Chinese Bows Were Superior, Too

The Wall Street Journal’s China Real Time Report addresses the mystery of the bow’s long co-existence with firearms in China, compared with its early obsolescence in Europe:

A physicist at Australia’s University of Queensland offers a partial answer: Asian craftsmen created a bow whose physical properties were so impressive that they continued to offer advantages over slow-loading guns, despite guns’ greater power.

The key to the Central Asian bow, writes Timo Nieminen—reader-friendly summary here—was its composite structure. The side facing the archer was crafted of horn (which can endure tremendous compression), while the side facing the target was a glue-and-sinew composite (which can endure the tension caused by flex). A central portion of wood joined the two sides.

The bows were costly to produce—it might take a year for the glue-sinew composite to dry, by some reports—and they didn’t travel well: They couldn’t endure Western European humidity, for example.

In addition to this technological barrier, MIT’s Technology Review explains a human factor behind the bow’s abandonment in Europe:

[Archery had] … one big disadvantage: bows require a high degree of skill to use proficiently.

Nieminen points out that while Chinese armies had a huge pool of skilled archers to pick from, European armies did not. The Europeans therefore trained their soldiers to use firearms, which could be done relatively quickly.

And for that reason, firearms quickly eclipsed the bow in Europe. “Economic and social factors, especially the training of musketeers as opposed to archers, were more important factors influencing the replacement of the bow by the gun than pure military “effectiveness”,” says Nieminen.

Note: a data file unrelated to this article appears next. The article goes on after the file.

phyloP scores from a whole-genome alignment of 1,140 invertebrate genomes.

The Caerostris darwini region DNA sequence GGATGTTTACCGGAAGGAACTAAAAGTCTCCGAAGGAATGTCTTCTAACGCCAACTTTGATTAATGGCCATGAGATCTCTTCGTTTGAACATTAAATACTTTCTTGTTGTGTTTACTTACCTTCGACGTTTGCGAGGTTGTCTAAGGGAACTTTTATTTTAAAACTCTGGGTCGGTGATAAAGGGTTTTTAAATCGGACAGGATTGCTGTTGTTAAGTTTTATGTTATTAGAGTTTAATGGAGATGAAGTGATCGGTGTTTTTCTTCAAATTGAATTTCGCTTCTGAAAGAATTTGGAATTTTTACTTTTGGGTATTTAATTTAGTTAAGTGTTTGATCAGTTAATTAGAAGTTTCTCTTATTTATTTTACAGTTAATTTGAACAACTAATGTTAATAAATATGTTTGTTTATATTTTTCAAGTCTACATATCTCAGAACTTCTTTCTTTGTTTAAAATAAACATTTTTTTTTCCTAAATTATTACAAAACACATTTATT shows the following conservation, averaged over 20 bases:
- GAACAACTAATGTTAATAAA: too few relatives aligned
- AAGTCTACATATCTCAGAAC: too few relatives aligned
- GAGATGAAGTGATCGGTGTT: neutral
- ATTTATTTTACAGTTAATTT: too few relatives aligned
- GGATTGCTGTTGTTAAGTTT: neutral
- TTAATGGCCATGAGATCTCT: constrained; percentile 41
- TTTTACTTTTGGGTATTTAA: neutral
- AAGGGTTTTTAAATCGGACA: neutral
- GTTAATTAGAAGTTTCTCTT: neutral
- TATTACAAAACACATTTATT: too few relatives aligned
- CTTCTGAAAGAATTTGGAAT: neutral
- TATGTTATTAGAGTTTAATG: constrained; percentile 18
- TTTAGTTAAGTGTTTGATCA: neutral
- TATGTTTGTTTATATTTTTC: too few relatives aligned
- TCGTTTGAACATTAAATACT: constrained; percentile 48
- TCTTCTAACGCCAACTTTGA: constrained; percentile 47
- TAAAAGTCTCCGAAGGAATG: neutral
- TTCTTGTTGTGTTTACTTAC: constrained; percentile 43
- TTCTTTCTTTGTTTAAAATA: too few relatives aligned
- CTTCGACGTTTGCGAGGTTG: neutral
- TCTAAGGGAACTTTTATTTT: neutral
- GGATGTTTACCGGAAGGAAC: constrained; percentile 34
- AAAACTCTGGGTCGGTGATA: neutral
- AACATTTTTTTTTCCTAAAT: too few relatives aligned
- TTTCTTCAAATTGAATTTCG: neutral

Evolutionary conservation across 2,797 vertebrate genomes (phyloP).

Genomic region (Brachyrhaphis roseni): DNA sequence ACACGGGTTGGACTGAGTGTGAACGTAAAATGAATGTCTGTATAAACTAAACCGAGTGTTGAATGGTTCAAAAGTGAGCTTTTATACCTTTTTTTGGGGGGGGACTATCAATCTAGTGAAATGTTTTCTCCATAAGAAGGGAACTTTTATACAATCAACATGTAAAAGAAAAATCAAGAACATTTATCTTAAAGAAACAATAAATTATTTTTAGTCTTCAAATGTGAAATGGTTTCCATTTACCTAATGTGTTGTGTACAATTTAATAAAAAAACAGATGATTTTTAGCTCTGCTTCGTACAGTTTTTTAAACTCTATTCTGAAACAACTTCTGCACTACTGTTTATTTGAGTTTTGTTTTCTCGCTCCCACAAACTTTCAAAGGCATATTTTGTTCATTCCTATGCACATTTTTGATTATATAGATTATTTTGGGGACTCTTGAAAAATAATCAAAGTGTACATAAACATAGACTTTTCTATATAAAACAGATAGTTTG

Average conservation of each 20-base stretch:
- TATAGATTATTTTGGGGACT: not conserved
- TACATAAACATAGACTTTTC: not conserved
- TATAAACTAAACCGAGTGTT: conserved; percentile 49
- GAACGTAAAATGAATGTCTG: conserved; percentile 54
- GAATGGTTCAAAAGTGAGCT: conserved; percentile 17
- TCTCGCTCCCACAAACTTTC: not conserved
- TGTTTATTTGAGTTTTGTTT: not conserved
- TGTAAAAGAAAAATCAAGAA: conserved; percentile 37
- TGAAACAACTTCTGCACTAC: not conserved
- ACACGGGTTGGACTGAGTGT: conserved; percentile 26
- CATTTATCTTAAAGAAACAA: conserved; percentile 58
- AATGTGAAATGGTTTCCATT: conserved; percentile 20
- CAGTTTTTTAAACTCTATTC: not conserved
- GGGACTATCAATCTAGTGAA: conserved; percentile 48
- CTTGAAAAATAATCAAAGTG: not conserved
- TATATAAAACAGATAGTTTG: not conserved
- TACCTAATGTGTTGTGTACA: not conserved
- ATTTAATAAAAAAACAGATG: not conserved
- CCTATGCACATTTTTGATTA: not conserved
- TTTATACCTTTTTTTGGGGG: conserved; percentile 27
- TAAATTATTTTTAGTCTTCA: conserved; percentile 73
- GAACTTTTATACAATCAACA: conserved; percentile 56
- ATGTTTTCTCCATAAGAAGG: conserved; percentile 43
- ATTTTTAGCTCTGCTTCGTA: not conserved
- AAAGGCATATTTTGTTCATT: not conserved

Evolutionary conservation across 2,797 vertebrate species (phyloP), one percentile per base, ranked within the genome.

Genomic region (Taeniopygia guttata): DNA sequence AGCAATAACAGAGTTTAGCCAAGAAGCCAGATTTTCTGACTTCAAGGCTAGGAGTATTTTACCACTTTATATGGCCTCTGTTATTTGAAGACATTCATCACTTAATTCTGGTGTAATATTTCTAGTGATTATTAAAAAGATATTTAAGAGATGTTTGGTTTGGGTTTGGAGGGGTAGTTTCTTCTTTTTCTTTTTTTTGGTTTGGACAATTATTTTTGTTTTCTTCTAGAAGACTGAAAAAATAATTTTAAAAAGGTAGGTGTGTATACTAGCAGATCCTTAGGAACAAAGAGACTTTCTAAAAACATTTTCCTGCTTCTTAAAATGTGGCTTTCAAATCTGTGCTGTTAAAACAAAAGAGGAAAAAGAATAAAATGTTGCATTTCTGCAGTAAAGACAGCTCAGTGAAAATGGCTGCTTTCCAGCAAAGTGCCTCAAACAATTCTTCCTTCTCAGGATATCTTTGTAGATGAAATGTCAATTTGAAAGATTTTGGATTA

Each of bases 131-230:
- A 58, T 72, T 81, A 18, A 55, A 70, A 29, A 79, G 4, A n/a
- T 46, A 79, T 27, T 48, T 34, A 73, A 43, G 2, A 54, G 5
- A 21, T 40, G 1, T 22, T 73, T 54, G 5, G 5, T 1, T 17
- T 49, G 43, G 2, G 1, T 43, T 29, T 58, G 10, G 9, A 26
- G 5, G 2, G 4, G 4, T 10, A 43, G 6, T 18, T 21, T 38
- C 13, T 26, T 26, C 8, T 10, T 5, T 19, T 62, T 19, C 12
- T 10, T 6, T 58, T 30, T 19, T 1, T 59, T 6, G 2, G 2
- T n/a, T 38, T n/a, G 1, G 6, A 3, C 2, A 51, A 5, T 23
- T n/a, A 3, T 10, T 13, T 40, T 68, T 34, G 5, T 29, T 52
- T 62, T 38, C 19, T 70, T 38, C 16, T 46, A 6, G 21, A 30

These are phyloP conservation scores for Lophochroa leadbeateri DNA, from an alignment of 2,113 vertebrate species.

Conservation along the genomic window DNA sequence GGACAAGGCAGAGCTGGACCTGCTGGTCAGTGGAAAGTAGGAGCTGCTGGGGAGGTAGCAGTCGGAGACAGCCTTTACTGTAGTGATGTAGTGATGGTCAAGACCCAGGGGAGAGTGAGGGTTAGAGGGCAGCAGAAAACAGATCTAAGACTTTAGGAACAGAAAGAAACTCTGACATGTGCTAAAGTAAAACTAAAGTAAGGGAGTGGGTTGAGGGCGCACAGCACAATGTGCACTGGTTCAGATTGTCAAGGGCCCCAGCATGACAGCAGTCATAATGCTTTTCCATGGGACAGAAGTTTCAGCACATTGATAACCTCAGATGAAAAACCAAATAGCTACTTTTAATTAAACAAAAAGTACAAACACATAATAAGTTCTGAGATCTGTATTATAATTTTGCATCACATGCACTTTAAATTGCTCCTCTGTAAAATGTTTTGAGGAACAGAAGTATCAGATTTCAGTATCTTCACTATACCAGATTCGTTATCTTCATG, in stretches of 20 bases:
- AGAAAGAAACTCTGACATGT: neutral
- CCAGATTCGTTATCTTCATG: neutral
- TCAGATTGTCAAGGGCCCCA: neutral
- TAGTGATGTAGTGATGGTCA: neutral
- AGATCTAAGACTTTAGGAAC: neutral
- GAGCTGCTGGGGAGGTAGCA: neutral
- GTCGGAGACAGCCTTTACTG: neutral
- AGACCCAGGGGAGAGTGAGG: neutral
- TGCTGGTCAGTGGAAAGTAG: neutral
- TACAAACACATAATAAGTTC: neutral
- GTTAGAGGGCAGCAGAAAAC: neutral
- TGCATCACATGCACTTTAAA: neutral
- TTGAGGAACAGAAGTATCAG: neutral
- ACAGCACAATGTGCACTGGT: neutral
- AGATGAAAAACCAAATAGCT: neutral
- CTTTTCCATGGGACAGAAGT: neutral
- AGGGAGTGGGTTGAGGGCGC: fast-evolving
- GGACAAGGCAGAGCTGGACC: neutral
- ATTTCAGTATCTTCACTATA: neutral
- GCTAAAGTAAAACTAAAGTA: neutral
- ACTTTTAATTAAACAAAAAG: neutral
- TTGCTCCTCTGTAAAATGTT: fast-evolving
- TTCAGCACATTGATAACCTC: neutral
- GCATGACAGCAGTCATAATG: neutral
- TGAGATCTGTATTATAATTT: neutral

Joseph Needham’s epic ‘Science and Civilisation in China’ offers detailed information on the bow’s construction:

The Chinese bow, from the earliest times to which we can trace it back, was a composite reflex bow. Although a beautiful object, put together with consumate skill, there was by then nothing very new in its artistry, since bows of composite stricture are known from Assyria and Babylonia as far back as the end of the -2nd millennium. They remained characteristically Asian, with some influence on Greece and more on the Persians, Arabs and Turks; and it would not be surprising if the bows used by the Shang people in China were of the same type …. (pp. 102-3)

When we turn to the ancient texts for information, we find that the Chou Li (Records of the Rites of Chou), compiled in the Former Han dynasty probably about the -2nd century, has a long section on the bow simple in the Khao Kung Chi (Artificer’s Record) chapter. With the exception of that devoted to chariot-makers, it is the longest of all. The bow’s composite character appears at once in a phrase which the writer might have borrowed verbatim from one of the old artisans:

Wood for range, horn for speed, sinew for penetration, glue for union, silk binding for firmness, lacquer for guard against frost and dew. The bowyers collect the six materials, each in their proper season, and then they are combined together by men of skill.

And he goes on to say that the wood is cut and trimmed in winter, the horn is soaked and glued in the spring, the sinew is prepared in the summer, and the three combined in the autumn. (pp. 109-10)

Needham goes on to recount the text’s list of preferred materials—silkworm thornwood, Achilles tendon from a moose or elk, and horn from a water-buffalo or “long-horned cattle from the western borders”—and acceptable substitutes, noting that it “does not mention sandalwood, used ceremonially and recommended later on in Taoist books, perhaps because endowed, like the peach, with magical powers.” The composition of the bow is illustrated in cross-section on page 104.

Readers who stumbled over the Wade-Giles romanisation in this extract should thank Zhou Youguang, perhaps with cake, for having provided a more intuitive alternative.

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